Many of us are used to rendering dates on checks and other documents in a MM/DD/YY format, omitting the first two digits of the year for brevity’s sake. After all, the chances of confusion are small: It’s highly unlikely that a document created in 2019 could be mistaken for something that originated a century earlier, nor that anyone would expect it to still be in effect in 2119.
The once-in-a-century occurrence of calendar years in which the first two digits and the last two digits are identical (e.g., 1919, 2020) might pose something of an issue for this format, however, as noted in social media warnings widely circulated in the opening days of 2020:
Such warnings cautioned that simply rendering the year on a check as “20” (e.g., 1/3/20), for example, could facilitate someone else’s later appending “21” to it (e.g., 1/3/2021), thereby converting an uncashed check that had expired due to age into something seemingly current and usable. Similarly, a legal agreement intended to begin on the date “1/3/20” could be altered to read “1/3/2019,” thereby making it appear the contractual terms had been in effect much earlier than they actually were.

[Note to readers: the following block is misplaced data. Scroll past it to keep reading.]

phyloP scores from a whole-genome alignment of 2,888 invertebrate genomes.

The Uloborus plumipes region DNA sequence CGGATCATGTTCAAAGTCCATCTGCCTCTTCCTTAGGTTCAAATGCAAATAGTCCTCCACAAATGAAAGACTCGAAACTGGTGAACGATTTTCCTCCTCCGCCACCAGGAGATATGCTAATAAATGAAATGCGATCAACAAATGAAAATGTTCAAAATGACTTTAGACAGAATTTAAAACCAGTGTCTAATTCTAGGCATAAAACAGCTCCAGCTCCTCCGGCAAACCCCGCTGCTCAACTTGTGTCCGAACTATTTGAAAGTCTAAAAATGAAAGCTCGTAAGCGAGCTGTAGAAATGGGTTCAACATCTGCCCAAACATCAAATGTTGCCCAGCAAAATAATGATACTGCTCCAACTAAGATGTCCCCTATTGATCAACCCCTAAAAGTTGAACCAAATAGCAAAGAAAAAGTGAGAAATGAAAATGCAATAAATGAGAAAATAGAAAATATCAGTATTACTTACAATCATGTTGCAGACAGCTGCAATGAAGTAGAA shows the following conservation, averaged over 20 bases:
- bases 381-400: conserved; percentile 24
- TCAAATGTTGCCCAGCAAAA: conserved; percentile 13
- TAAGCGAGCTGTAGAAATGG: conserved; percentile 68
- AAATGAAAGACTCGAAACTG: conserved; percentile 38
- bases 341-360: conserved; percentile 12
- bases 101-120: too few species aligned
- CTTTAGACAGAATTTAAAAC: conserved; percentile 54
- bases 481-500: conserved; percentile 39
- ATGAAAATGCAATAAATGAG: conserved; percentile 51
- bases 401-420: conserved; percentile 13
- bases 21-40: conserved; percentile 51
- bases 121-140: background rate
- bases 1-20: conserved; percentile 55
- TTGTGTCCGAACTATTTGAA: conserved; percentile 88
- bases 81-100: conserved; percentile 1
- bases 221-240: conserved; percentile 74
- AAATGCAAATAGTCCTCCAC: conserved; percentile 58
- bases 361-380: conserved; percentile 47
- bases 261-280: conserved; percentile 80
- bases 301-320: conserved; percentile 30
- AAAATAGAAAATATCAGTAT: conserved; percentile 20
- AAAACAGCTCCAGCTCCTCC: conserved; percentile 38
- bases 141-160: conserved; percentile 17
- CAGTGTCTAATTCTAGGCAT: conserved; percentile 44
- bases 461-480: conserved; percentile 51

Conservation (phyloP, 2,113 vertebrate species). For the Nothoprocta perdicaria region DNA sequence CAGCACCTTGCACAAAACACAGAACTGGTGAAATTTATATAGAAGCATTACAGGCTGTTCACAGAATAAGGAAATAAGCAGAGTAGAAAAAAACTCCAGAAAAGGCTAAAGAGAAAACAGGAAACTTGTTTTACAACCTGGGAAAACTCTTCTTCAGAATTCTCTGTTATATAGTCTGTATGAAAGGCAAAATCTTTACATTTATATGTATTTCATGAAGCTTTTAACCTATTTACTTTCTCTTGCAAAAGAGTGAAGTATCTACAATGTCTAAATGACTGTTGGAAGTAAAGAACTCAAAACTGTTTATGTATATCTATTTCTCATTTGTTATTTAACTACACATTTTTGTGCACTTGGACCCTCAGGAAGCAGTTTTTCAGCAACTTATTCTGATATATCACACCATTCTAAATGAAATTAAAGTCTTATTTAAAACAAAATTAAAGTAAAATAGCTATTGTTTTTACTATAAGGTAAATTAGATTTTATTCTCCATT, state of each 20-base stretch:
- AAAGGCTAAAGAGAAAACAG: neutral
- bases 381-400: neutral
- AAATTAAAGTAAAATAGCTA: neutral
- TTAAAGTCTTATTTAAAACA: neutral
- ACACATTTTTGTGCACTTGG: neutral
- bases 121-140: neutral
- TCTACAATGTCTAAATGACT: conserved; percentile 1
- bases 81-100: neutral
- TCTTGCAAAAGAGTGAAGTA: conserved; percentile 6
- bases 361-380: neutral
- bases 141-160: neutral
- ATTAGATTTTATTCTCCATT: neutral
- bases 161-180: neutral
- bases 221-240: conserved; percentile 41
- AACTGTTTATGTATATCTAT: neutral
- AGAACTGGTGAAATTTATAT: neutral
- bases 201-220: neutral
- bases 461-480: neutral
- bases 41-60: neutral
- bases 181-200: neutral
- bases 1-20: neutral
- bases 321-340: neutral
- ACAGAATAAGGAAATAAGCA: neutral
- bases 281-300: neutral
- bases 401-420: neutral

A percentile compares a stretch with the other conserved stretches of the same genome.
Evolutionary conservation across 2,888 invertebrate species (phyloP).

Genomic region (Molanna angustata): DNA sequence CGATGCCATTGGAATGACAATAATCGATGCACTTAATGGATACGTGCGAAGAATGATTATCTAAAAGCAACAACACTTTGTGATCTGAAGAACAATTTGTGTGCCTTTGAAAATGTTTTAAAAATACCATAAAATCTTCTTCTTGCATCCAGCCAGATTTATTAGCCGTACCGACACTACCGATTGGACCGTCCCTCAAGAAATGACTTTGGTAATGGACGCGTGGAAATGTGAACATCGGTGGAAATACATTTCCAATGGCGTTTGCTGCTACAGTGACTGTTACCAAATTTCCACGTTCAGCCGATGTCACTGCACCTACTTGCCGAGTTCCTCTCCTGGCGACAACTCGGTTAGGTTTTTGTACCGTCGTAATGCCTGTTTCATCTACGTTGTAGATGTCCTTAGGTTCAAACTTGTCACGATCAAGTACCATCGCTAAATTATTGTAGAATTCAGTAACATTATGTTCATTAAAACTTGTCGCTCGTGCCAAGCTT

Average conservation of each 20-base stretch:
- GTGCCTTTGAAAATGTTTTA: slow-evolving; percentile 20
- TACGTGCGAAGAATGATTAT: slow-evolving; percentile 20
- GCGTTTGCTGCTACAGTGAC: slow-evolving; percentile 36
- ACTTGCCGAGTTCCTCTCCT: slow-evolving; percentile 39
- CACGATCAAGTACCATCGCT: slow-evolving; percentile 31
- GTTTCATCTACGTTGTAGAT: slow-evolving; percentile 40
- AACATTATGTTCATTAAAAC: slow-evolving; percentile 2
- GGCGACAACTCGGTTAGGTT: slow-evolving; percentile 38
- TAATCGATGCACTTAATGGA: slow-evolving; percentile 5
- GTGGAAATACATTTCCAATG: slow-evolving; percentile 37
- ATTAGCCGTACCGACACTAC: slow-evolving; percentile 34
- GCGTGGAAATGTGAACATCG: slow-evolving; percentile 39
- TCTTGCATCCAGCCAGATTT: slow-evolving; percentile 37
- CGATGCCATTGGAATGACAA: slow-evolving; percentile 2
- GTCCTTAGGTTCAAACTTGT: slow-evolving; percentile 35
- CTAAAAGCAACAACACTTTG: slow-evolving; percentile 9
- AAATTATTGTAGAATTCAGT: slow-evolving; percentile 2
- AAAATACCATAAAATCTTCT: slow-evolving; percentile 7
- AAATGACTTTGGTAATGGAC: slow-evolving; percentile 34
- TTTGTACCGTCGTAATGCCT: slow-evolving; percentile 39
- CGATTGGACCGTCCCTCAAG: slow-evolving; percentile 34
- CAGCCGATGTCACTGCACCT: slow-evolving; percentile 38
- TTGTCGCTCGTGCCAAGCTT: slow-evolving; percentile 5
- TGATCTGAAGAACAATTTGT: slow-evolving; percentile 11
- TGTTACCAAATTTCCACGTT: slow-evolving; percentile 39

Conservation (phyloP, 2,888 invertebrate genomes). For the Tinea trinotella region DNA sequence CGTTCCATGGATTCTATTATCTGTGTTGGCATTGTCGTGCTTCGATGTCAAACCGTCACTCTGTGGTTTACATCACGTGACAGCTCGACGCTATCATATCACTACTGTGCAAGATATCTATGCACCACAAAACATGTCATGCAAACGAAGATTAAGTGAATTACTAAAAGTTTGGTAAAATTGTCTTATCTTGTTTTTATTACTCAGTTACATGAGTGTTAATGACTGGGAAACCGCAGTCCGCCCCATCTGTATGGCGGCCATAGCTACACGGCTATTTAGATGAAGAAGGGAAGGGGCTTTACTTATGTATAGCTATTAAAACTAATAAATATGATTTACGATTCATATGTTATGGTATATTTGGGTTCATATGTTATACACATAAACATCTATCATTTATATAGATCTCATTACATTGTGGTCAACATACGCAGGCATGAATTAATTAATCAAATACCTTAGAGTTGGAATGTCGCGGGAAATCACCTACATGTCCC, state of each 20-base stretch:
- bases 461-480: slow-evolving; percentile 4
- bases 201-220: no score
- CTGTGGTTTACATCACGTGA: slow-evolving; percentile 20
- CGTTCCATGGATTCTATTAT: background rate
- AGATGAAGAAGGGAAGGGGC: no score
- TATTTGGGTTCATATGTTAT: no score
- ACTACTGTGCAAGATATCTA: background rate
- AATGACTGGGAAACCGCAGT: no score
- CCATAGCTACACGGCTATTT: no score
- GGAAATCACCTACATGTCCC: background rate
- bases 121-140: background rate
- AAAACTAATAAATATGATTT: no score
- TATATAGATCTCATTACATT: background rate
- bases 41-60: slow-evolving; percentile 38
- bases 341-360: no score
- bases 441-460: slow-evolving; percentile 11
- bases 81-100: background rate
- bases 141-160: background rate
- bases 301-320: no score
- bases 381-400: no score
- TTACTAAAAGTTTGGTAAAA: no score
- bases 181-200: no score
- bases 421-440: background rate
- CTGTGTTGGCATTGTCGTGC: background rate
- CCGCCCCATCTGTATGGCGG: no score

Many critics found the subject of these warnings rather unlikely, however, noting that many documents are vulnerable to fraudulent alteration by a variety of means regardless of how any dates they include might be rendered. And in such cases, various forms of evidence can usually be marshaled to prove the alteration and thwart its purpose.
Others believe the maxim about “an ounce of prevention is worth a pound of cure” still holds true: scammers generally seek easy targets, so any simple action that can potentially discourage their efforts — including writing out the full date — will usually be easier and more effective than trying to undo damage after the fact.
Whether to follow this advice is an exercise left to the reader: It may not help much (if at all), but neither will it hurt.